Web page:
Migrating to the new coroutines 1.6 test APIs
kotlinx.coroutines 1.6 introduces a set of new testing APIs, and the previous testing APIs are now deprecated. Using the old APIs will produce deprecation errors soon, and they’re scheduled to be removed completely around the end of 2022.
We have recently published a guide on how to use the new testing APIs, which explains how they work in detail. In this post, we’ll focus on the migration from the old APIs by looking at how we’ve migrated some of our own samples. You can find links to view the full diffs at the end of this post.
The migration steps we took should cover a lot of the necessary work for most Android projects. If you find that these are not enough for your project, you can take a look at the detailed migration guide by JetBrains which covers advanced usages of the testing APIs as well.
Start with runTest
Let’s start at the entry point of the new testing APIs, the
runTest coroutine builder. This replaces
runBlockingTest from the old APIs, which could be called as a top-level function, but it was also often invoked on a test scope, test dispatcher, or test rule.
We’ve replaced all of these with calls to the top-level
If you weren’t using an expression body (directly returning
runTest’s result from the function) yet, it’s a great time to adopt that convention, too! It’s nice for consistency, and it’s required if you’ll ever use the coroutine testing APIs in a multiplatform project with a KotlinJS target.
Handle the Main thread
As the Android UI thread is not available in unit tests, any tests relying on the
Main dispatcher need to replace it with a
TestDispatcher implementation for the duration of the test. You can either inject it like other dispatchers, or replace it using
setMain replaces the dispatcher in a static way, which means that you can use constructs that rely on a hardcoded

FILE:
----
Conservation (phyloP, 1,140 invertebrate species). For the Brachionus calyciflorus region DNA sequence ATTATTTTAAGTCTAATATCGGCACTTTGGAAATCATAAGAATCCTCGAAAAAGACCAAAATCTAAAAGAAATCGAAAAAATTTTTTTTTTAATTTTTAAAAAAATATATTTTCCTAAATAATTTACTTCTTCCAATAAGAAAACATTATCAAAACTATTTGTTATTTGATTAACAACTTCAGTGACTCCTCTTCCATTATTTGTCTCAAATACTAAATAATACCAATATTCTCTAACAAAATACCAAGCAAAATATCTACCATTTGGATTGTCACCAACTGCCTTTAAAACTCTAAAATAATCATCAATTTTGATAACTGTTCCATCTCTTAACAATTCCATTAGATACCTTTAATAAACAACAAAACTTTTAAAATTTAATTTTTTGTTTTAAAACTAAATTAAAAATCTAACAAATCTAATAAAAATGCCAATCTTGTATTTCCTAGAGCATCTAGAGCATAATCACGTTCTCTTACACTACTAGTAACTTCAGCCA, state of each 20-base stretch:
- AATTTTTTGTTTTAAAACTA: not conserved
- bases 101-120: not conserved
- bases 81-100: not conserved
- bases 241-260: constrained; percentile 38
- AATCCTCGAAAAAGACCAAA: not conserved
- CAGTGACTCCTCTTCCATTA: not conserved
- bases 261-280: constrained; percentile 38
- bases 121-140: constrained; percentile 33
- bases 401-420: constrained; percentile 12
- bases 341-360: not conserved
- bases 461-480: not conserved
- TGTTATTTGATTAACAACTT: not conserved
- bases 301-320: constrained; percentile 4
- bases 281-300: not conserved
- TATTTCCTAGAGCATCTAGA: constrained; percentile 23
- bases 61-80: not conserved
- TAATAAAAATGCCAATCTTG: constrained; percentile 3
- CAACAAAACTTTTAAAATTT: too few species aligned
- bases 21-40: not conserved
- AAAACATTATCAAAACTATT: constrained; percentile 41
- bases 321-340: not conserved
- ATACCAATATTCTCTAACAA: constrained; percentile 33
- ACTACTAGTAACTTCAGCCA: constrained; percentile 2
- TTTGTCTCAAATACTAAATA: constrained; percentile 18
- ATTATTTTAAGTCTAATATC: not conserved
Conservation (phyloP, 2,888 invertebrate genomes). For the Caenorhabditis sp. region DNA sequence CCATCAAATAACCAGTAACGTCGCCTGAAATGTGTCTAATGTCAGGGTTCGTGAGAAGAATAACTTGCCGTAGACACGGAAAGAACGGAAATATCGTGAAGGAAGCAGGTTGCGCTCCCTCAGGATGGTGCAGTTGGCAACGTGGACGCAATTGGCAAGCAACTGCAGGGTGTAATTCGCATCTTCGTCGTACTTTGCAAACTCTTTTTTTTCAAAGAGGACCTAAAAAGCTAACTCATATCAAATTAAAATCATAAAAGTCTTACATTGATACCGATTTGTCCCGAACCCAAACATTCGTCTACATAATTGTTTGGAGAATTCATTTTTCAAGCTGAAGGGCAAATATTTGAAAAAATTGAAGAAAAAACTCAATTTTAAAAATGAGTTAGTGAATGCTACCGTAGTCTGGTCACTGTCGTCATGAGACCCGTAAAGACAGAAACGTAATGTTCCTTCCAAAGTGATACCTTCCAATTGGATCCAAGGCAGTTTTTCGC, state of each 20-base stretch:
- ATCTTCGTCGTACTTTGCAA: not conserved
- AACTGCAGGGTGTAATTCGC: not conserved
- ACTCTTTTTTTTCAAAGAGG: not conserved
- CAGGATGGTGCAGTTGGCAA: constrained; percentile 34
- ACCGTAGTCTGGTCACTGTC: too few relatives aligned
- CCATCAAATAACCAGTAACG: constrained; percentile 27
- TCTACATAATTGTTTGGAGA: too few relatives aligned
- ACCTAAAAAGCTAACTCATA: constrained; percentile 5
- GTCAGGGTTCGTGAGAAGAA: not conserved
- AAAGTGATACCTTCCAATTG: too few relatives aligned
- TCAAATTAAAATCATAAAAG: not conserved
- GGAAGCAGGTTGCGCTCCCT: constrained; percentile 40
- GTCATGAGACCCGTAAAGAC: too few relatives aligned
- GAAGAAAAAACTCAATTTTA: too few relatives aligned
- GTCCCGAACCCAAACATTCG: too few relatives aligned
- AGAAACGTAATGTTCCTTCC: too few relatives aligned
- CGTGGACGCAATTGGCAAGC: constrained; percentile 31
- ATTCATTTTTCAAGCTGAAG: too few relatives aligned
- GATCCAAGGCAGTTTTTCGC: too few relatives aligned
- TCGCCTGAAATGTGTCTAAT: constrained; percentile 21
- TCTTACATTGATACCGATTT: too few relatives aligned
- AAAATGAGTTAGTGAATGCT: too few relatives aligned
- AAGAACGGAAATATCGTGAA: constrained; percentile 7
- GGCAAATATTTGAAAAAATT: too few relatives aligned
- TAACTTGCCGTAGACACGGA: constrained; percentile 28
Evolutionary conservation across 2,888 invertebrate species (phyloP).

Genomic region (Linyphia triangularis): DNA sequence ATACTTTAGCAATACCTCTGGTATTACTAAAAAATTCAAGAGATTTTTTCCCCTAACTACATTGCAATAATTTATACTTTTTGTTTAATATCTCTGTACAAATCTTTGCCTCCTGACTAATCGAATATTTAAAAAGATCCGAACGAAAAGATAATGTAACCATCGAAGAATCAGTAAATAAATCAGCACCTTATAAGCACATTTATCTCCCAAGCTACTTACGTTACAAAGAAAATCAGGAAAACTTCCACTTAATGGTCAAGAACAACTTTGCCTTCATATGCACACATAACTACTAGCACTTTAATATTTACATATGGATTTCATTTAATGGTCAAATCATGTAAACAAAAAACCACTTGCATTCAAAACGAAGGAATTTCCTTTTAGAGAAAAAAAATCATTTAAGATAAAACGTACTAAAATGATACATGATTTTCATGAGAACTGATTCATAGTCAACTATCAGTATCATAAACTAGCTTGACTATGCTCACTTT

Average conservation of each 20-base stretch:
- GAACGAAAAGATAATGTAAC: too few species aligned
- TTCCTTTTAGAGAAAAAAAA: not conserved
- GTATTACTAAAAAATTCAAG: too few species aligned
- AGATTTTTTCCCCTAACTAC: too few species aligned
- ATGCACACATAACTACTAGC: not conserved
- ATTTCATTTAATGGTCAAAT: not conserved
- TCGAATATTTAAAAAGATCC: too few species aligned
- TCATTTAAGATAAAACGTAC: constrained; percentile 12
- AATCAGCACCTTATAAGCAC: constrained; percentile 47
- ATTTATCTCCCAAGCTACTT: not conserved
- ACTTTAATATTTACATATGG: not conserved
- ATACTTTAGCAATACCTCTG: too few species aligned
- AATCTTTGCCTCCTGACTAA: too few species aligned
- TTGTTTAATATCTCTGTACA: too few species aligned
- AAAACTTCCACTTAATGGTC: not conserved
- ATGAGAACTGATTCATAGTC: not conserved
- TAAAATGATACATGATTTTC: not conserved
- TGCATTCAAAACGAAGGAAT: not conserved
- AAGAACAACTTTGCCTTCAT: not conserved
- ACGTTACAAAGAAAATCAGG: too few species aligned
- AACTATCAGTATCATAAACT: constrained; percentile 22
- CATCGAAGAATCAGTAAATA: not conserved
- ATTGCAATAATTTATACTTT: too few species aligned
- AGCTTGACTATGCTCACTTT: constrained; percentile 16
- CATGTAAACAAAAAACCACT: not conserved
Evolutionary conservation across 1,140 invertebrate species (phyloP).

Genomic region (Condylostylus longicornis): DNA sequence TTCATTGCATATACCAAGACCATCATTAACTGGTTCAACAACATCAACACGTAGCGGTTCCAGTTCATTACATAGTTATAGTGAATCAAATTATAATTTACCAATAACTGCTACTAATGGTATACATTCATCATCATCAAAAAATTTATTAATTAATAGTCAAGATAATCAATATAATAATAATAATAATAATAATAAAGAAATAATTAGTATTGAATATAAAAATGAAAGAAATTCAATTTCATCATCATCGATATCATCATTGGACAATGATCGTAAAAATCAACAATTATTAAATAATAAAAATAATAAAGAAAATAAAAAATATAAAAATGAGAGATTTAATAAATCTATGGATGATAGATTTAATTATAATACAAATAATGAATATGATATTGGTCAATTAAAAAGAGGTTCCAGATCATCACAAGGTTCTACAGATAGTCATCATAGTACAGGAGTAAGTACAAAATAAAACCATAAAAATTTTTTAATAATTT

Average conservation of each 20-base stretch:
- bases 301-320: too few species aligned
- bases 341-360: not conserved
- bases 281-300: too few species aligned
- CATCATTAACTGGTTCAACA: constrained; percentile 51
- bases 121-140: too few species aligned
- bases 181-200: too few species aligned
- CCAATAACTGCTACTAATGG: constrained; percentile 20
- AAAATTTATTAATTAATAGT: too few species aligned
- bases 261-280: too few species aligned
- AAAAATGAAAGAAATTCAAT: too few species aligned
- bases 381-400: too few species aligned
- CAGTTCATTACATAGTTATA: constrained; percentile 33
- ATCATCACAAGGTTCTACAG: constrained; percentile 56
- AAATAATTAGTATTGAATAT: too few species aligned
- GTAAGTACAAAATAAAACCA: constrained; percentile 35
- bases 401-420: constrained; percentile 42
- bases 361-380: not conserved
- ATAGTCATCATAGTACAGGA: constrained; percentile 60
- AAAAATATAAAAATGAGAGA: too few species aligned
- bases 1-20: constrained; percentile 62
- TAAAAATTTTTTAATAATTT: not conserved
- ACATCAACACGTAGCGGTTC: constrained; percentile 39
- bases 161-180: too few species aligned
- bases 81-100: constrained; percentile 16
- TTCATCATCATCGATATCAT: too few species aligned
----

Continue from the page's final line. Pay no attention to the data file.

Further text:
Main dispatcher in your tests, such as
A frequently used method for this is to put the code replacing
Main into a reusable JUnit test rule (or for JUnit 5, a test extension). You can see an example of such a rule in the iosched project. If you have a rule like this using the old APIs, update it like this:
The rule is then used like this, as a property of the test class (unchanged from before):
Be more eager: collecting Flows
Tests often start new coroutines to collect values from Flows. These tests tend to rely on these new coroutines being started eagerly, so that whenever the Flow emits a value the collector will already be ready to process it.
runBlockingTest starts new coroutines created within the test eagerly,
runTest starts them lazily instead, as it uses a
StandardTestDispatcher for the test coroutine by default.
To make Flow-collecting coroutines in tests start eagerly again, create a new
UnconfinedTestDispatcher, and pass it to the builder that creates the collecting coroutine:
Note that in this code snippet, a new
TestDispatcher is created without passing in a scheduler explicitly. This is safe to do only if the
Main dispatcher has been replaced by a
TestDispatcher, which makes scheduler sharing automatic. Otherwise, you have to pass in the existing scheduler to any